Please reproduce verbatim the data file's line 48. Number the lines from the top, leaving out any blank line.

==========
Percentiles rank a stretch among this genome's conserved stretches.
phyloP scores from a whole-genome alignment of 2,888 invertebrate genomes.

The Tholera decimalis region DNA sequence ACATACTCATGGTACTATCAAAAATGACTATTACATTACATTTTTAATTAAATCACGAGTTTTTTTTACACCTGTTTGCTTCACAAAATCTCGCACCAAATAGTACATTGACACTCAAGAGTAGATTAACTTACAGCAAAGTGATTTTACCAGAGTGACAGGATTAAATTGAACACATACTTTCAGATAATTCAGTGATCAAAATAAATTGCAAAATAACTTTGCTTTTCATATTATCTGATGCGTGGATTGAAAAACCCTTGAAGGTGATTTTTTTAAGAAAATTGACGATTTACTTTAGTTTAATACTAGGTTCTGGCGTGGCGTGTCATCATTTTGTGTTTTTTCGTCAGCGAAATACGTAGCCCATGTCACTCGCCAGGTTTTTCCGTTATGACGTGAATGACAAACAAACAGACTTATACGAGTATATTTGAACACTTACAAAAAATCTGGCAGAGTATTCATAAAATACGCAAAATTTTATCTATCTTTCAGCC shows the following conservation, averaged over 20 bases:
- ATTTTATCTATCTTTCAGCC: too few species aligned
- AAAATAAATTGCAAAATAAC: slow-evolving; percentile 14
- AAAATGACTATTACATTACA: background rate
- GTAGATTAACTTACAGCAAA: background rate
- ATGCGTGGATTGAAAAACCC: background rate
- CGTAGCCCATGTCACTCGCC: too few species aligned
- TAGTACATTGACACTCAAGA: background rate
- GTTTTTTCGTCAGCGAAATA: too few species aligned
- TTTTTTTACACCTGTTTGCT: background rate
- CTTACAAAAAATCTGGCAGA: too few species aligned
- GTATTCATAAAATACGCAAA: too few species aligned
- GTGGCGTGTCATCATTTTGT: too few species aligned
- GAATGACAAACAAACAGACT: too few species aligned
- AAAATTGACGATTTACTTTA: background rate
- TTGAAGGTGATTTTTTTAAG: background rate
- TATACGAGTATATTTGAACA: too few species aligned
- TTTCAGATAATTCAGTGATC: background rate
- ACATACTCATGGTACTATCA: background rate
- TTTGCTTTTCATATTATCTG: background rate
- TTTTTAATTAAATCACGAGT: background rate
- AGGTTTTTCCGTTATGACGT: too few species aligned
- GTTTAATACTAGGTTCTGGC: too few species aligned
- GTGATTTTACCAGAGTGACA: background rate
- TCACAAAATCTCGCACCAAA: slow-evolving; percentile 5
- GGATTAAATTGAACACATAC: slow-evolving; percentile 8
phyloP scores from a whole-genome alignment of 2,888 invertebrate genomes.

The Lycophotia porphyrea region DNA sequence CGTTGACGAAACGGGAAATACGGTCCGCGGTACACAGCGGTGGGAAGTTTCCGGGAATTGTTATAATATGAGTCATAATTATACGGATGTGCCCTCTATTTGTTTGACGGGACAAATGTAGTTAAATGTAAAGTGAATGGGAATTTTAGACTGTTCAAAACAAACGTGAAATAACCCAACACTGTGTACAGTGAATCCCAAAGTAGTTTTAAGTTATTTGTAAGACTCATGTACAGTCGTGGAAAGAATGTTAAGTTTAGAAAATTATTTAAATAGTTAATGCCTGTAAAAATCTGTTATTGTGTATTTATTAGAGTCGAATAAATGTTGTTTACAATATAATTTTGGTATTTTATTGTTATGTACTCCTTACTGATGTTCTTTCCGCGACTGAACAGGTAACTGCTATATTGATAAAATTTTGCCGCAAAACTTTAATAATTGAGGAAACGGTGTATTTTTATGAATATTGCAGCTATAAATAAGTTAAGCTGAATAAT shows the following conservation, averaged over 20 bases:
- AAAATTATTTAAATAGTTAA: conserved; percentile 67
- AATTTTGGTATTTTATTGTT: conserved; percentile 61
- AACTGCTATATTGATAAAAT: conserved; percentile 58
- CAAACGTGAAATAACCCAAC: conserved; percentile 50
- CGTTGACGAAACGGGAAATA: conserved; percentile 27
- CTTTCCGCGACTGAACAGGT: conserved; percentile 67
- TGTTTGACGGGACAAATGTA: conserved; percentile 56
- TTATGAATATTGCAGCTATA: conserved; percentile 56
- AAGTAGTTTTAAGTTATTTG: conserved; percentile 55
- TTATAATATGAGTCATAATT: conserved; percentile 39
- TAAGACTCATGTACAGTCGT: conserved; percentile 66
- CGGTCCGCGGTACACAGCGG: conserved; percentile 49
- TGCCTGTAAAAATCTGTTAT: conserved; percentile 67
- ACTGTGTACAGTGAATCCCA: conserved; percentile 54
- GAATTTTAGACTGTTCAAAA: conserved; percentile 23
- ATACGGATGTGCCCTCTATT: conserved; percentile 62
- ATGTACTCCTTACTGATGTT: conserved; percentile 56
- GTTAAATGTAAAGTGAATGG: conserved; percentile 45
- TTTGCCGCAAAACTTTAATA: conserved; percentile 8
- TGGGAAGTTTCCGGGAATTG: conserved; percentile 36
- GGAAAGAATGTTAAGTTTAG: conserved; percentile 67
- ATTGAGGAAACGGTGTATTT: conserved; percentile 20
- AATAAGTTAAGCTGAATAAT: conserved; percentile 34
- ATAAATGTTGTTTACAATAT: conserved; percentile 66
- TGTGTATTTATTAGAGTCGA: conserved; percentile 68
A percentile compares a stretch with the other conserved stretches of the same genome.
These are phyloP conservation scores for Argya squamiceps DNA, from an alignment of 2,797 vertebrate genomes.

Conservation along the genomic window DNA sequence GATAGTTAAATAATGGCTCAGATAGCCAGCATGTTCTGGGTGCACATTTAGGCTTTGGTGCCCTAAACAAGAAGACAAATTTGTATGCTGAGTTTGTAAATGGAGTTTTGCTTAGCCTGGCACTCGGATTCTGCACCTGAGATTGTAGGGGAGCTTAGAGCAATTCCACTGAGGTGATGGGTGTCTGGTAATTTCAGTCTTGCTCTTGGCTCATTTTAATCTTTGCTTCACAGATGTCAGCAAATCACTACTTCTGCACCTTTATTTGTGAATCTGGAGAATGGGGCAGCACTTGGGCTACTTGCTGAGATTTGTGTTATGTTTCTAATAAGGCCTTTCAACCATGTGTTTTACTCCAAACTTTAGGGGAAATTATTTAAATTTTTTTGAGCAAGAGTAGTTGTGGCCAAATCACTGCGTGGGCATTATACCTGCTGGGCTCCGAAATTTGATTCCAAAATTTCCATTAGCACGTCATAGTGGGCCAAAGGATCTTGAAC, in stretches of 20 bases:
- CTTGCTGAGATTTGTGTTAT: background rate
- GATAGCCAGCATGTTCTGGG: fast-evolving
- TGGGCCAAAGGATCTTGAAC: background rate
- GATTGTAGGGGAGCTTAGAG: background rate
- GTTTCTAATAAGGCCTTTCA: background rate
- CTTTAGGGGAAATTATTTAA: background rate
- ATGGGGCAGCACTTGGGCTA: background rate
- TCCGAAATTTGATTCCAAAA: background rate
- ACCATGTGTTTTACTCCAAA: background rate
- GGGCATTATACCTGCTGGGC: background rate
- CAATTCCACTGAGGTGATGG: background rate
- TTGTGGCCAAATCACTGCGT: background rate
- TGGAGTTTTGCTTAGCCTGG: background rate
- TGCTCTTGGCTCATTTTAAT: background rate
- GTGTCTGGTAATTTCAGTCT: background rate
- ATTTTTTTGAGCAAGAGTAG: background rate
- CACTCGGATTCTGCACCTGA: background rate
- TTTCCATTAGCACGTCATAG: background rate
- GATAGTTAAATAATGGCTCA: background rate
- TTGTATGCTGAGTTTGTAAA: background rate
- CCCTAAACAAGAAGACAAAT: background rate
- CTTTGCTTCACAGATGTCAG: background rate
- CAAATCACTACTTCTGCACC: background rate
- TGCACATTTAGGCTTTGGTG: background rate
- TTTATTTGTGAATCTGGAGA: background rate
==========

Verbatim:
- GTTAAATGTAAAGTGAATGG: conserved; percentile 45